The Mine Action Visitor Center in Vietnam

by Nguyen Thanh Phu and Chuck Searcy [ Project RENEW ] - view pdf

To raise public awareness of the dangers of explosive remnants of war and current mine action activities, Project RENEW created the Mine Action Visitor Center in Quang Tri province, a former demilitarized zone during the Vietnam War.

Figure 1. Map of former demilitarized zone (DMZ) in Quang Tri province, Vietnam (1954–1975). 
Graphic courtesy of Project RENEW.Figure 1. Map of former demilitarized zone (DMZ) in Quang Tri province, Vietnam (1954–1975).
Graphic courtesy of Project RENEW.

Nearly four decades after the end of the Vietnam War, explosive remnants of war (ERW) and unexploded ordnance (UXO) continue to contaminate Vietnam.1 Estimates indicate that the amount of contamination covers one-fifth of Vietnam’s total land area. Although the total number of mine/ERW casualties is not known due to lack of detailed data in Vietnam, there have been a recorded 104,973 casualties (38,940 killed/66,033 injured) since 1975 according to the Landmine and Cluster Munition Monitor.2 Activities most commonly associated with ERW accidents are scavenging for scrap metal, agricultural activities, and tampering with explosives.3

Project RENEW set out to enhance public awareness of the continuing threat of UXO to the people of Quang Tri province—as well as the work being done to make Vietnam safe. With funding from the Chino Cienega Foundation and Norwegian People’s Aid, Project RENEW opened the Mine Action Visitors Center (MAVC) in Quang Tri province in August 2011. Since then Project RENEW and the Quang Tri Provincial Department of Foreign Affairs have jointly operated the Center. More than 6,000 people have visited the MAVC and 4,000 students have received mine risk education (MRE) through the Center.

Children are provided risk education safety messages through games and entertainment activities during MAVC’s educational tours. All photos courtesy of Project RENEW.]Children are provided risk education safety messages through games and entertainment activities during MAVC's educational tours.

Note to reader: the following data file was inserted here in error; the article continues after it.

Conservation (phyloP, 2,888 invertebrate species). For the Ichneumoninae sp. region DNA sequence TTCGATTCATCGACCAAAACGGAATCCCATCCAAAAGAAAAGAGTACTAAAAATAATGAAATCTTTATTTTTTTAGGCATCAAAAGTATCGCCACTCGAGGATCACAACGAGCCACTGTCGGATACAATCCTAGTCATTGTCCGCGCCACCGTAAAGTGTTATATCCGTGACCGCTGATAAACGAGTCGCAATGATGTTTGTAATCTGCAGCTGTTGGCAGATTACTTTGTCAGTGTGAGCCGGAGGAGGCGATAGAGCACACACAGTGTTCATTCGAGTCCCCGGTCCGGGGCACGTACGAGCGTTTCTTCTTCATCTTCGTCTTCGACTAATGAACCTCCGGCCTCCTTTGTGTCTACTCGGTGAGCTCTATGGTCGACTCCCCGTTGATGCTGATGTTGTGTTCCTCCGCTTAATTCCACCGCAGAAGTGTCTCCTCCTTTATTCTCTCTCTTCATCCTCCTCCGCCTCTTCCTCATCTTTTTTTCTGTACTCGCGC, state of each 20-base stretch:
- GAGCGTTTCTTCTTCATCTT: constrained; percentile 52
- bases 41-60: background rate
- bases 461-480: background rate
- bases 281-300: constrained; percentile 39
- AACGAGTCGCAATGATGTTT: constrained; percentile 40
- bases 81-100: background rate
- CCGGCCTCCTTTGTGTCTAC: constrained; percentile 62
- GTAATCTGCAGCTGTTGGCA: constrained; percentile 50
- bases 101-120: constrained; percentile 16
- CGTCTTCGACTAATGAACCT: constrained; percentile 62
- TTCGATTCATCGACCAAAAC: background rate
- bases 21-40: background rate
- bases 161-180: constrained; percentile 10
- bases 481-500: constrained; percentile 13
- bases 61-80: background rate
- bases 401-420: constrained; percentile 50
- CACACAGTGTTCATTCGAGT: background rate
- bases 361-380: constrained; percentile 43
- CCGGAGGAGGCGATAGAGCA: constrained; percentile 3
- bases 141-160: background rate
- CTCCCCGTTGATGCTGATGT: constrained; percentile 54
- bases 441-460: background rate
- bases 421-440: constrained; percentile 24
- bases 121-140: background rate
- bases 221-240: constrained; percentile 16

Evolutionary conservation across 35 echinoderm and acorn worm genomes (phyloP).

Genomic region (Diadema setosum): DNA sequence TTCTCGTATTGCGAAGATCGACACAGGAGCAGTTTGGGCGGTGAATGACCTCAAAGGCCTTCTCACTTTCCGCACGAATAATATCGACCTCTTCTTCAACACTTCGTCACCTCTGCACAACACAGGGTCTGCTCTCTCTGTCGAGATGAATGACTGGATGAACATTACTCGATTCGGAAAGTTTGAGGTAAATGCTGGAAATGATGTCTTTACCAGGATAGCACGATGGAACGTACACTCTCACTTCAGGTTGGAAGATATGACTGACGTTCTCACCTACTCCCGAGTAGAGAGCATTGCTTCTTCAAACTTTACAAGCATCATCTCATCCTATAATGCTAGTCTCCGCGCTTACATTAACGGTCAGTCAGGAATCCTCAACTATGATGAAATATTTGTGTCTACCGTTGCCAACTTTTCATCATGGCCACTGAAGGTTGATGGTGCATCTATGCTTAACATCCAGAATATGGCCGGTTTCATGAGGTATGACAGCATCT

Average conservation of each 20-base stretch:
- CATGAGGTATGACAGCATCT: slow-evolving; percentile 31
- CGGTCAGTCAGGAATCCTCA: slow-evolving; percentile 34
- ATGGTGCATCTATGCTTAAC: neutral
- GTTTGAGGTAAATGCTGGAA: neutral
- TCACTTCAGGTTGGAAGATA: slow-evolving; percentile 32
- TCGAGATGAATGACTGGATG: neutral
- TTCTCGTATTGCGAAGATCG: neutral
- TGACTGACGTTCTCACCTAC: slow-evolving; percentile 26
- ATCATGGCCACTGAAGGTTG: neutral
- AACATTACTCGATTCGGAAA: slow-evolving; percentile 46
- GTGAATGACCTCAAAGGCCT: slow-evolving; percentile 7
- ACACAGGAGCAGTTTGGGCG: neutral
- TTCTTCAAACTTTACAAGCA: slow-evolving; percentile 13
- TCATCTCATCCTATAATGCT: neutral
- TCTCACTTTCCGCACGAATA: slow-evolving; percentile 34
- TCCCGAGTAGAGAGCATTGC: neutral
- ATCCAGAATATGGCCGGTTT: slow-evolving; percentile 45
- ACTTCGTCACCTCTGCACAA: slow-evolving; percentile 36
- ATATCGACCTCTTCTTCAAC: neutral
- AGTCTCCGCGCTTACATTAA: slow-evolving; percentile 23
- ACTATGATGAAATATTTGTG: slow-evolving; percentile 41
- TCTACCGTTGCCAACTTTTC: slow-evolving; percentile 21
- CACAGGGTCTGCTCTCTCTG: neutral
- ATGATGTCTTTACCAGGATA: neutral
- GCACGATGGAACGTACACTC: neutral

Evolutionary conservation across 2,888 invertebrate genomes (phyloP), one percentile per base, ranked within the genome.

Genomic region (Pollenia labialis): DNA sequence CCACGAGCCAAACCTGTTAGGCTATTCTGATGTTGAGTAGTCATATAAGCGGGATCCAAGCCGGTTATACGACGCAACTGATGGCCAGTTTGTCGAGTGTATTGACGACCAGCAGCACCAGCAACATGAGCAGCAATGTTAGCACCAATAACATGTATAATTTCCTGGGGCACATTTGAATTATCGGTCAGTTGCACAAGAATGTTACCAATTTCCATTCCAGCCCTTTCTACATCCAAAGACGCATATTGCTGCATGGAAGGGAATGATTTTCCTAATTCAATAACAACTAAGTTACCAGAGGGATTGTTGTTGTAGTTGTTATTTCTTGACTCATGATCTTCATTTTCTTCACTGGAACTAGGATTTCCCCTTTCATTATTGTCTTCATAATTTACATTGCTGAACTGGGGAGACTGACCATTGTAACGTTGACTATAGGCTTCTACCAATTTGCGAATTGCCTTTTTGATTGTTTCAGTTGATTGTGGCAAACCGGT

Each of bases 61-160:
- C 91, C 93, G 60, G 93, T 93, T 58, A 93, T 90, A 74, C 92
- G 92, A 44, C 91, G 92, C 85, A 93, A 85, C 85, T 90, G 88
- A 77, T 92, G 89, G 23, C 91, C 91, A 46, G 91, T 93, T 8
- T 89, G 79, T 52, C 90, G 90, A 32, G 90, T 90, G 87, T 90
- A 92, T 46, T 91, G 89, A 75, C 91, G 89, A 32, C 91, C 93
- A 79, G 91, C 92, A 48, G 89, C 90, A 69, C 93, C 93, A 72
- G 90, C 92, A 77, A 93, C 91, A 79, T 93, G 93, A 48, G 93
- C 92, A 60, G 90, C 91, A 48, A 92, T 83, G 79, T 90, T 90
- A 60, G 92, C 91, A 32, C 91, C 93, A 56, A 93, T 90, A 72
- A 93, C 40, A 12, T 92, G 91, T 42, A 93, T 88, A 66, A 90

All photos courtesy of Project RENEW.

Established as the first free and public mine action visitor center in Vietnam, MAVC has served as a regular venue for learning while promoting peace, healing and reconciliation for people around the world. The Vietnam War ended nearly four decades ago, but older people who directly experienced the tragedy of war have shared stories of the past with younger generations. Many of these younger people, who learn more about the war and its aftermath through MAVC’s displays and images, draw hope from seeing how the ERW threat is being reduced and eliminated.

MAVC offers an informative display of historic exhibits and artifacts with documentary films, photographs and displays depicting the war’s impact and devastation on the land and people of Quang Tri. Visitors learn about the efforts of government authorities, local residents and international organizations to address the ERW problem since the war ended. Visitors are also provided opportunities to contribute to mine action activities within Quang Tri.

In addition to providing information about the war’s impact, MAVC addresses ongoing efforts to counter the impact of ERW in Quang Tri province. MAVC’s mission is threefold:


Quang Tri province experienced the fiercest fighting of the war, and areas that still resonate with American and Vietnamese veterans include Khe Sanh Combat Base, the Rockpile, Camp Carroll, Con Thien, Doc Mieu and Ai Tu. During the war, Quang Tri was the province most heavily damaged by bombs and other ordnance, which included approximately 328,000 tons of munitions.4 The U.S. Department of Defense estimated that 10 percent of this ordnance did not detonate as designed.5 What remains on the ground or just under the surface has killed or maimed more than 7,000 Quang Tri residents since 1975.6

Schoolchildren take part in picture painting activities in the exterior UXO garden of MAVC.]Schoolchildren take part in picture painting activities in the exterior UXO garden of MAVC.